A major shopping destination is expected to attract over £82.5m of inward investment to Yorkshire during its first 10 years, according to new research.
Victoria Gate in Leeds, which includes the largest John Lewis outside the capital, opened to huge anticipation last October.
Now, the True Value of Retail report released by the centre’s developer and manager, Hammerson, reveals the impact Victoria Gate is having on a socio-economic scale.
The inward investment figure takes into account additional development that is expected to happen in Leeds over the next decade as a direct result of Victoria Gate’s arrival.
The report, by stakeholder research specialist Envoy Partnership in conjunction with property firm JLL and Hammerson, also reveals the impact the £160m shopping centre is already having.
Victoria Gate employs 600 full time equivalent staff with people from the local area employed in 75 per cent of roles. When its sister centre, the Victoria Quarter, is taken into account, there are 1,353 full-time jobs across the two sites.
Retailers have invested £1.4m in training employees and annual wages at the two centres total £27.7m.
Meanwhile, the two destinations generate £8.3m in business rates and pay £3.9m in income tax.
James Bailey, general manager, Victoria Leeds, said: “Visitors often tell us what a great place Leeds is as a shopping destination, so it’s particularly rewarding to see the positive impact that these visitors, and all those employed in Victoria Leeds, are having on the local community.
“Not only in terms of customer experience and satisfaction but also through supporting local jobs, developing skills for the next generation, making communities feel safer and more enjoyable for everyone to spend time in, and generating financial benefits for the local and national economy.”
The research findings are being presented to Hammerson staff, voluntary sector groups, civic leaders, and retail representatives, at an event in Leeds Town Hall tomorrow evening.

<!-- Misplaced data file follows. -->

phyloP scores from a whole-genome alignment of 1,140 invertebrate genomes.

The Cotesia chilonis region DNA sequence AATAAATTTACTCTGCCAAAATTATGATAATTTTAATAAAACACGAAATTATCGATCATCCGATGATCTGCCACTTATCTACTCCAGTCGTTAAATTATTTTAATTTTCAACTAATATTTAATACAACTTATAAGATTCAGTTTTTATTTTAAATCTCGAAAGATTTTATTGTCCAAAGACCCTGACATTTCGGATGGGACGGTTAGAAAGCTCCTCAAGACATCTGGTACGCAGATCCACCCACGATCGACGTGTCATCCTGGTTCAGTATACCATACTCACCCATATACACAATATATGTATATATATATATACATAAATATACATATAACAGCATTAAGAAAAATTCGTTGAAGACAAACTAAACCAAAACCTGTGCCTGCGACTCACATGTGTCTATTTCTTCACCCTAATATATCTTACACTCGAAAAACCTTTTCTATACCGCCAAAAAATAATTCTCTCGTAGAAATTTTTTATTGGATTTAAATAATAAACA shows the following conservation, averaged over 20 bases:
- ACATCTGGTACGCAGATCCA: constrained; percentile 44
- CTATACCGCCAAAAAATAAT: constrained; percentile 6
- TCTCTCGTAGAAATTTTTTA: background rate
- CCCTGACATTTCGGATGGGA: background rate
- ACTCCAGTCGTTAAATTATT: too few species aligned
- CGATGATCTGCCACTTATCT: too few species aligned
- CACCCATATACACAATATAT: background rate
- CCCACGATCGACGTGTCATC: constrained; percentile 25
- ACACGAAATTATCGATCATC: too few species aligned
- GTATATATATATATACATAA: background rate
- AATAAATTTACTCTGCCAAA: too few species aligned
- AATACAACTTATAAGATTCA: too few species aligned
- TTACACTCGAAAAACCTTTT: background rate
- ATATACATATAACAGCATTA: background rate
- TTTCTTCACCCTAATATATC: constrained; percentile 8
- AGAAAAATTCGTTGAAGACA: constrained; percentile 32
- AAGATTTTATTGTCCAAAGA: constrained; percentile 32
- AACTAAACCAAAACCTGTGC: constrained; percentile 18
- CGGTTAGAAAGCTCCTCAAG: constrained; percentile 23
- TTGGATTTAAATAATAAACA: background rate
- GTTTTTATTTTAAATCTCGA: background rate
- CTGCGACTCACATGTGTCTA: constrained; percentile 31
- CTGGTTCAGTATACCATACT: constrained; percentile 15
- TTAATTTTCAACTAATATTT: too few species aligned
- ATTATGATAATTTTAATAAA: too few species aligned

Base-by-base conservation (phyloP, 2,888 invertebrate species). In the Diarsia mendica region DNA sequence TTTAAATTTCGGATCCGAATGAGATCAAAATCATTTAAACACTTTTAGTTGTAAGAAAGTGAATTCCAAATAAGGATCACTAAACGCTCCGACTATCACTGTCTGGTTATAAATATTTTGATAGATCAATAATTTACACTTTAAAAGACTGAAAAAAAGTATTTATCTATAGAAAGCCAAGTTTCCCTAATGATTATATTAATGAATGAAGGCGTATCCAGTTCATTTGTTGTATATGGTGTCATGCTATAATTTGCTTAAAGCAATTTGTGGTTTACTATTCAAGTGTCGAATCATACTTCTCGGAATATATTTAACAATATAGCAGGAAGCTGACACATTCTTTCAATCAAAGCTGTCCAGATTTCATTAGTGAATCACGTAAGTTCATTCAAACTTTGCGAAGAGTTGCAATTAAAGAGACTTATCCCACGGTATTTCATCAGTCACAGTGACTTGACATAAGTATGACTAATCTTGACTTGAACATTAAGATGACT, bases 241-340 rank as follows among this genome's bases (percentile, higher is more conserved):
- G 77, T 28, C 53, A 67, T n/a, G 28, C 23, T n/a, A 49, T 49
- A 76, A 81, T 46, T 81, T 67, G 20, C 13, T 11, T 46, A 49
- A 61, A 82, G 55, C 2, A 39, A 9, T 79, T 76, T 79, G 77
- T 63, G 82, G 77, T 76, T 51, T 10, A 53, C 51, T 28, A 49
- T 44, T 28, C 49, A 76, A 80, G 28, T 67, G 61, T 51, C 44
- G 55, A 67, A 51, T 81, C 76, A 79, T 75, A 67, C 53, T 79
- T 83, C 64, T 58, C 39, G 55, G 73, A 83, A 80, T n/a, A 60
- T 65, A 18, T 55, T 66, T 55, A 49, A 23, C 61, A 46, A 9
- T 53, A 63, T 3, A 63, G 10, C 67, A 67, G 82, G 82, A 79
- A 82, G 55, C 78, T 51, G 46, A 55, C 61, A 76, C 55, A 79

The event will discuss the importance of community engagement. Hammerson is keen to emphasise its connection with the local community.
Louise Ellison, head of sustainability for Hammerson, said: “We do a lot of work with the Leeds Community Foundation and other groups. It allows us to make sure that people feel connected with us and the centre.
“Victoria Gate is a beautiful shopping centre but it’s important that people think that it is somewhere they can go and work. Some people might say ‘I wouldn’t be able to get a job there’ but we have a variety of people and jobs. The centre needs thriving communities to make it work.”
While the arrival of Victoria Gate was welcomed by many, it has been criticised by some for being too ‘high end’ and not getting the right mix of tenants.
Ms Ellison said: “John Lewis doesn’t set itself up as an elitist brand, it welcomes everybody. Victoria Gate wasn’t established for a narrow part of the population. I hope people feel welcomed in there.”
One of the big issues Hammerson is tackling is youth unemployment. Half of all jobs in both the Victoria Quarter and Victoria Gate go to under 25s.
Ms Ellison said: “If you have well managed and well run estates where you have continuous commitment and investment from the owner and landlord you can generate a huge amount of benefit and employment.
She added: “The development is complete and running. We are still engaged with local community groups. We have a long term commitment to Leeds.”